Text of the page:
Various explanations for religion’s origin continue to issue forth from philosophers and scientists. Recently some have been examining pre-human animal behaviors for incipient religious sentiments and activity. Sociologist Robert Bellah, for example, has suggested that our capacity for playfulness is closely linked to the evolution of religion, and he thus suggests that the playfulness we see in animals could contain “the conditions for the emergence of ritual.”(6)

It would appear to be impossible to confirm an explanation from a time so empirically inaccessible to us. From what we do know about historically available religious practices and religious sentiment all of the proffered naturalistic explanations can marshal evidential support and so would seem to be more-or-less plausible. Probably all of them contain some of the truth. The psychologist and anthropologist Pascal Boyer has mined anthropological, evolutionary, and neuro-psychological research to find, naturally enough, that religion is “a mere consequence or side effect of having the brains we have.” He concludes that the source of religion cannot be reduced to any one single source in human life, but rather “many different cognitive processes conspire to make religious concepts convincing.”(7) We human becomings are a complex species.

But to return to the simple exercise of imagining the earliest humans awaking in consciousness to their place on the earth and under the stars, I don’t doubt that religion is in part, maybe even in large part, humanity’s attempt to cope with its fragile tininess in a limitless universe of mystery and power. But I can’t help but suspect that human awe at the natural universe has something to do with the rise of religious sentiment. It might even be at the very core of it.(8)

Looking up at those stars, I suppose, eventually we may come to feel a certain amount of terror as we’re reminded of our vulnerability, mortality, and insignificance in the grand scheme of things. This place is huge beyond measure, and I’m just a speck in it all! But I’m guessing that human becomings’ first thought upon awaking to this remarkable reality of being a being in this vast and spectacular universe was: Wow!

Religious Explanations

Of course, as the world’s religions emerged, they developed their own explanations for the origin of religion and religious sentiment. They have tended to offer up grand mythologies of a transcendental or divine reality reaching out to touch someone.

Westerners are aware of those stories in the Judeo-Christian tradition of God creating in six days the world and all that is in it, as well as an original pair of humans in God’s own image and placing them in a garden of unending comfort, but unfortunately too near trees whose fruit could make them like gods. They began to eat of one of those trees, the tree of knowledge of good and evil, and they discovered the power of discernment and perhaps even rational thought. God learned, then, to God’s chagrin, that the nature of God’s created beings was a bit more like God than God had intended. Also concerned that they thus might also pick of the tree of life and attain immortality, the Lord drove them out of that garden and into lives of toil.(9)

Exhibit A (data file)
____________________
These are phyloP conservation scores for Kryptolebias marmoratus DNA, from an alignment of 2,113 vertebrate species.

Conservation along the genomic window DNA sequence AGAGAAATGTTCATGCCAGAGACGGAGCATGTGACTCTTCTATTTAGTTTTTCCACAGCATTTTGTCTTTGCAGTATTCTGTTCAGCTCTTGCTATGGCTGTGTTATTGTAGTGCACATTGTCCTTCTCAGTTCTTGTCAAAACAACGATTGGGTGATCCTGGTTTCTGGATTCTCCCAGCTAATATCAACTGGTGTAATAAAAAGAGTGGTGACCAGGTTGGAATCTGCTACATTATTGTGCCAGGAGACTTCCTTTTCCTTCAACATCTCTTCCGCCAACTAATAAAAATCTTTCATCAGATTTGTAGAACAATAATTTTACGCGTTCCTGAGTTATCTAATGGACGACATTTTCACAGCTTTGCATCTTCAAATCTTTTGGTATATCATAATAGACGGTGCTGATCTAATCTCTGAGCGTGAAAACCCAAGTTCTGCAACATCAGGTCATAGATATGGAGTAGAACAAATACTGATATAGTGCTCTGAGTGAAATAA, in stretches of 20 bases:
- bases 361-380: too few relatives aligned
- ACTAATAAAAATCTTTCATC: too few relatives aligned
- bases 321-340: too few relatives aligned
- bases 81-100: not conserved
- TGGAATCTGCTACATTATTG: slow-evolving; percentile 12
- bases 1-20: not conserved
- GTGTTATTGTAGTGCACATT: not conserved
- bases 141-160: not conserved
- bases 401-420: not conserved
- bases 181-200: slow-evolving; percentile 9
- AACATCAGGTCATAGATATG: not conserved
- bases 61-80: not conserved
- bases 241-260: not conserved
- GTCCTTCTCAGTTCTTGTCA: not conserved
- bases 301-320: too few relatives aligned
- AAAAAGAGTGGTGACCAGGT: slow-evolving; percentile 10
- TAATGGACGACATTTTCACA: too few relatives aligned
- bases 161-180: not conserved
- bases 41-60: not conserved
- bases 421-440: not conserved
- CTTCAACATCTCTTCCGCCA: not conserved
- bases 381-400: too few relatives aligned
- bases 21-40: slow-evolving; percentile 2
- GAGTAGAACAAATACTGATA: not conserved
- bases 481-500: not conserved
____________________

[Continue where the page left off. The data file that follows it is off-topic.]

From narratives such as this as well as ongoing religious experience, Western religious thinkers have suggested that planted in the very nature of human beings is a drive towards the divine, a built-in yearning, if you will, that human beings might neglect or forget or distort or deny but cannot ignore.

So St. Augustine famously prays in his Confessions (I’m paraphrasing): We human beings want to praise you, O Lord. Even though we’re a small part of creation and terribly burdened by our own mortality and sinfulness, we still want to praise you. You inspire us to find pleasure in worshiping you because you created us for yourself, and our hearts will remain restless until we find our peace in you.(10)

Other developments in Western religious thought emphasized the idea that human becomings are so deluded and twisted that God would have to reveal to them the specifics of truth and goodness and beauty. We can understand this conclusion when we notice how concerned religious leaders are about the obedience to authority and doctrine by people who are often reluctant to so obey. We can understand it, too, when we notice how impossible it seems to be for human becomings to live up to standards of morality, peace, and justice for any length of time.

Nevertheless, it has continued to be maintained in Western religious thought that the origin of religious sentiment lies in the reality that human becomings are created by God and are thus in some fundamental way related to the Divine. Such an origin, of course, couldn’t help but stimulate in human becomings an awesome awareness of transcendence and power.